Today, the PSVP Kids program in going into its fourth year of implementation. The PSVP Kids program creates awareness among young people of the responsibilities and rewards of giving both time and money to the non-profit organizations in their communities.
All youth participants, along with a parent will commit to five service projects volunteering their time to regional nonprofits in the areas of poverty, hunger, animal support, the environment, and senior care. The youth in 6th grade will also meet with the non-profit leaders of the December and April projects to gain a better understanding of the organization and its needs. The youth will then plan and organize a fundraising event to take place prior to the project. Upon completion of the fundraiser, the youth will provide the collected funds or goods to the organization during their project.
Pittsburgh Young Leaders Academy Video: A Leadership through Service Program at Pittsburgh Cares
PYLA Youth in this video document their experiences during the Make A Difference Day Service Crawl in South Side.
Hip-Hop On L.O.C.K. uses technology to help transform youth
As we move deeper and deeper into the 21st century our world is getting smaller and smaller. Through the technology we have today you can be face-to-face video chatting with someone in China with a few clicks of a mouse. These technologies are the ones that our youth are growing up with and are using practically from birth.
With that being said, youth today do not typically learn through the traditional methods of reading and writing but rather through hands on experiences and engagement through the technology they already are so enthralled with. By bringing programming to the Pittsburgh community such as Hip-Hop On L.O.C.K., we are providing the opportunities to supplement what is being taught in school with quality, meaningful hands-on experiences that the youth, and the community for that matter, will remember and will surely learn from. Thus, we begin to make the vital connections that are necessary to ensure not only our community but also our country’s continued success.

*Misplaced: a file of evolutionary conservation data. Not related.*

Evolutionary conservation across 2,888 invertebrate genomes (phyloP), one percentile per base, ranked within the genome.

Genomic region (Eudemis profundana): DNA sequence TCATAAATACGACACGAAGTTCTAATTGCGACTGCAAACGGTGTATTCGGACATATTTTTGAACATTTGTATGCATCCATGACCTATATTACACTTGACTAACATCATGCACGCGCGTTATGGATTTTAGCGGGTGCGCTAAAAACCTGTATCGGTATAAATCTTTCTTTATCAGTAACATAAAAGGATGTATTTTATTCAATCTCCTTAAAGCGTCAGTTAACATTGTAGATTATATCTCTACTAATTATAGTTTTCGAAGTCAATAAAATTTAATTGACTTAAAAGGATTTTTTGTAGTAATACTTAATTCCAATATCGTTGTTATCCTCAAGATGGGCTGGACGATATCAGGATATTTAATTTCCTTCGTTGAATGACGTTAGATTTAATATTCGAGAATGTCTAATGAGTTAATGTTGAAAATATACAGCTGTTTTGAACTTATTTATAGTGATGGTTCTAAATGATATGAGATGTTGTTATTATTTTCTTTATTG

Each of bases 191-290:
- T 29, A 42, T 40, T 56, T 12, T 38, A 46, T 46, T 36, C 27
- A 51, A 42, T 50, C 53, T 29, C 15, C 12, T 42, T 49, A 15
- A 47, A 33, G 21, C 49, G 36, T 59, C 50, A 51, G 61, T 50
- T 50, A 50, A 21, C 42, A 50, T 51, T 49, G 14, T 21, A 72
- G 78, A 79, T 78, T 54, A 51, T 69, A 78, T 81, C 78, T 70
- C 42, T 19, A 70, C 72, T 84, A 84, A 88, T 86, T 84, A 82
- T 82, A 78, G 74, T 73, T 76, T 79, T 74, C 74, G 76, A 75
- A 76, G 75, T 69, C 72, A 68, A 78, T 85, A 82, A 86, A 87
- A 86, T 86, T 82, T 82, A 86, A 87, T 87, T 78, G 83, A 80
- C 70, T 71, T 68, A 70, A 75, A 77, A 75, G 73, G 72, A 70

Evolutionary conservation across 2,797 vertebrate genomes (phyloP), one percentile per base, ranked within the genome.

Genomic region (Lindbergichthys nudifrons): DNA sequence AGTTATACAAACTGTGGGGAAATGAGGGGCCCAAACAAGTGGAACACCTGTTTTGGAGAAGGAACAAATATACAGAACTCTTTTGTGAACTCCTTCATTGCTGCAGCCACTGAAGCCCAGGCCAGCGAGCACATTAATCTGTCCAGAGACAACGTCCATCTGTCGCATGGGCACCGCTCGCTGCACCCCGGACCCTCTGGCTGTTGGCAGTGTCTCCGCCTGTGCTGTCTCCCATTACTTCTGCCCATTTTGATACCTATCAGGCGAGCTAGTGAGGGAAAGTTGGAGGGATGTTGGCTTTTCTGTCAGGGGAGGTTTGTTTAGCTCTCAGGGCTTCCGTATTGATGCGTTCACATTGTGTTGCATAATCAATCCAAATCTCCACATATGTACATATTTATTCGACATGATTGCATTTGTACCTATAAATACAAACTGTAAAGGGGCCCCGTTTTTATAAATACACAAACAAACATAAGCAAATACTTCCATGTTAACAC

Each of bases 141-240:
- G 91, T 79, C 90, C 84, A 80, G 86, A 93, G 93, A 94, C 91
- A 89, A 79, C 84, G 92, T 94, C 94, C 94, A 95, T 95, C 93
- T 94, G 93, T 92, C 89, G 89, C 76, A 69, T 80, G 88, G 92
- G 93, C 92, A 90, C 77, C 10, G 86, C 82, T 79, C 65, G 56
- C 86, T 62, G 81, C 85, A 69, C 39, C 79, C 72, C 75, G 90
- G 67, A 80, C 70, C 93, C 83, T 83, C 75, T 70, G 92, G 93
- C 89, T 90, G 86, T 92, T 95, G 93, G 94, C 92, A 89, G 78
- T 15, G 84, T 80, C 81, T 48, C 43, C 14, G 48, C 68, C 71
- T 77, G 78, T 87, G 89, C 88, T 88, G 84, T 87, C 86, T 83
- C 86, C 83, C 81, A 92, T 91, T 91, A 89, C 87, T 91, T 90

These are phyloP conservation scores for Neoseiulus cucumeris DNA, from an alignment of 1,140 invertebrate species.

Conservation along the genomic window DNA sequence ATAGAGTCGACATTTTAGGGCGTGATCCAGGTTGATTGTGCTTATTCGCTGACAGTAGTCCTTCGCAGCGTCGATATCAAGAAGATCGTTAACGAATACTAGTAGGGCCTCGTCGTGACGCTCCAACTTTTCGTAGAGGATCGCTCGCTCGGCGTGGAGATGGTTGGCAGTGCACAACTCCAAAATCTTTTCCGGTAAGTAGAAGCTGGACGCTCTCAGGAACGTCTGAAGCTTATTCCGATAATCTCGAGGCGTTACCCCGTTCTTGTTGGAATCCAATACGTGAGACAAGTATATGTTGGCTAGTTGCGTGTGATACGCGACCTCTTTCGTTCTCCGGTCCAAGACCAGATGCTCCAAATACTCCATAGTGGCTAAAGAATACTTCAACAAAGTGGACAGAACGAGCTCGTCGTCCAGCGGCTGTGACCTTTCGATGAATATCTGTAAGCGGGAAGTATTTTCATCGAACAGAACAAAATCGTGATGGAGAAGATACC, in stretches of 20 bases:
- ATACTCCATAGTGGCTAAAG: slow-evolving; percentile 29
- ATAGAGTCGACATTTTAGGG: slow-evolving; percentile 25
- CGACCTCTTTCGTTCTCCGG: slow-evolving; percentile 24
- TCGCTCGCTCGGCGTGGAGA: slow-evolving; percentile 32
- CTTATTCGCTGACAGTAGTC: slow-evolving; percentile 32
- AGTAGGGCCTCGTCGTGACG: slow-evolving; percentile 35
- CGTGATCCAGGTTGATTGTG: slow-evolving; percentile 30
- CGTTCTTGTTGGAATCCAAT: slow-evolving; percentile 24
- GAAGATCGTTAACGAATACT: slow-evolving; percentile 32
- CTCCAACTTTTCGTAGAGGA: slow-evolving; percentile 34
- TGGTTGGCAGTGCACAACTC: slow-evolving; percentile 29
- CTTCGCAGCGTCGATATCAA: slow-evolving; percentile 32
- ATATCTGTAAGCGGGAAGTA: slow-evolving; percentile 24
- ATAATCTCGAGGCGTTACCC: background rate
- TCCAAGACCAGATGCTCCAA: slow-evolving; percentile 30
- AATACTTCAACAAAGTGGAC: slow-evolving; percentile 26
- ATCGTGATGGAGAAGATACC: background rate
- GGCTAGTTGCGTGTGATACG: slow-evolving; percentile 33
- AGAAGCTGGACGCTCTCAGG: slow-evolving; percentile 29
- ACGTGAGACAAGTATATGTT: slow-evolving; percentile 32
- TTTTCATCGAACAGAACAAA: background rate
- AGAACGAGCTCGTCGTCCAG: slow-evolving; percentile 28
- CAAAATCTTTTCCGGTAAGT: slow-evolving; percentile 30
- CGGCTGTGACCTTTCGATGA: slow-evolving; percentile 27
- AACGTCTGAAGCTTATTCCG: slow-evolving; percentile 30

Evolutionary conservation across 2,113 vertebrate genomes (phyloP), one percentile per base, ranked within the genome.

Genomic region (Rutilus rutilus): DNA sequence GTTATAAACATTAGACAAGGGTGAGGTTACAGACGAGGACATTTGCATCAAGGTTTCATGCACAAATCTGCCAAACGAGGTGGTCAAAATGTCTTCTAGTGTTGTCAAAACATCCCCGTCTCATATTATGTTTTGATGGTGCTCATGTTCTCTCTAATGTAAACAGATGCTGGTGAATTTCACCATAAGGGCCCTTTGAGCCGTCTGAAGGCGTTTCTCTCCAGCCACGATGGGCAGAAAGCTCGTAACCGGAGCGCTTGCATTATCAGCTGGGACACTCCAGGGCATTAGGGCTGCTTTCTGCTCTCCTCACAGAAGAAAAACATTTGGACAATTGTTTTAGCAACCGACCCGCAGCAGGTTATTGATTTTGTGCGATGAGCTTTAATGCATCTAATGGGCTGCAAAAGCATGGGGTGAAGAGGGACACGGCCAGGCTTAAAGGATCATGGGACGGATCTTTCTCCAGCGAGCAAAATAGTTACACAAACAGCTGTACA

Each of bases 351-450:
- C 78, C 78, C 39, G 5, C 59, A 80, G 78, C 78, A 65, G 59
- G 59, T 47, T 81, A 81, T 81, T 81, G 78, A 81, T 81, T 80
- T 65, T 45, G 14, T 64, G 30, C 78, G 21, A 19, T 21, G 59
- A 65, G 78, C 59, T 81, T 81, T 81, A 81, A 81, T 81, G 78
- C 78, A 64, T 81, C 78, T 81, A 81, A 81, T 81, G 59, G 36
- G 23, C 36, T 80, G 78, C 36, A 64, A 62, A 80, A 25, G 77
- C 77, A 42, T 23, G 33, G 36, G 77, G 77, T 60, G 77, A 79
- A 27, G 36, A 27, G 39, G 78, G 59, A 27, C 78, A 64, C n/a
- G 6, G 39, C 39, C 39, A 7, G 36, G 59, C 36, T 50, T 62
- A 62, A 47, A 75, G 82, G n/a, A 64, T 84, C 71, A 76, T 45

Through the programming that Hip-Hop On L.O.C.K. provides, we are amazed at the transformation you see in not only youth, but also adults through engagement in this hands-on form of education. Having served over 700 youth since our inception in 2007, we have experienced seeing some of you might describe as the most rhythmically challenged person transform into a whole different being that can design some of the most intelligent, thought provoking rhymes some may have ever heard. By giving our communities these tools and allowing them to make the decision on how they want to utilize that knowledge to form a mock record label in which they each hold an executive position and can make real-life decisions to ultimately make an end product that is meaningful and fulfilling to them we are instilling the 4 values that Hip-Hop On L.O.C.K. holds most important, including Leadership development, Organizational skills, Cooperative economics and Knowledge of the music business.
For more information on Hip-Hop On L.O.C.K. and the programming we offer, please visit www.hiphoponlock.org, or you can find us on Facebook at The Hip Hop On L.O.C.K. Project or on Twitter at HHOLProject.
Boys & Girls Clubs of Western PA and Schools Collaborate on OST Professional Development
In Pittsburgh, the Boys & Girls Clubs of Western Pennsylvania (BGCWPA) collaborates with local school districts to offer afterschool standards-aligned academic skill improvement tutoring for youth ages 5-18. Students have the opportunity to explore career pathways, develop portfolios and acquire workplace skills through internships and on-the-job training in retail settings. School district employees are hired as instructors for the OST BGCWPA programs and they participate in professional development seminars in partnership with: the Pennsylvania Department of Education (21stCCLC); Three Rivers Best Practices & Strategies; Workforce Investment Board; Pittsburgh Partnership; YouthWorks, Inc.; United Way of Allegheny County;
Duquesne University; and Carnegie Mellon Robotics Academy. The BGCWPA trainings are held four to five times a year. A professional staff of 22 Pennsylvania certified teachers along with the 35 BGCWPA staff members offer 7,500 youth in Allegheny County opportunities to excel in academics and life skill development. The diverse partnership infrastructure and training maximize opportunities for all stakeholders.
Emanuel Christian Afterschool Program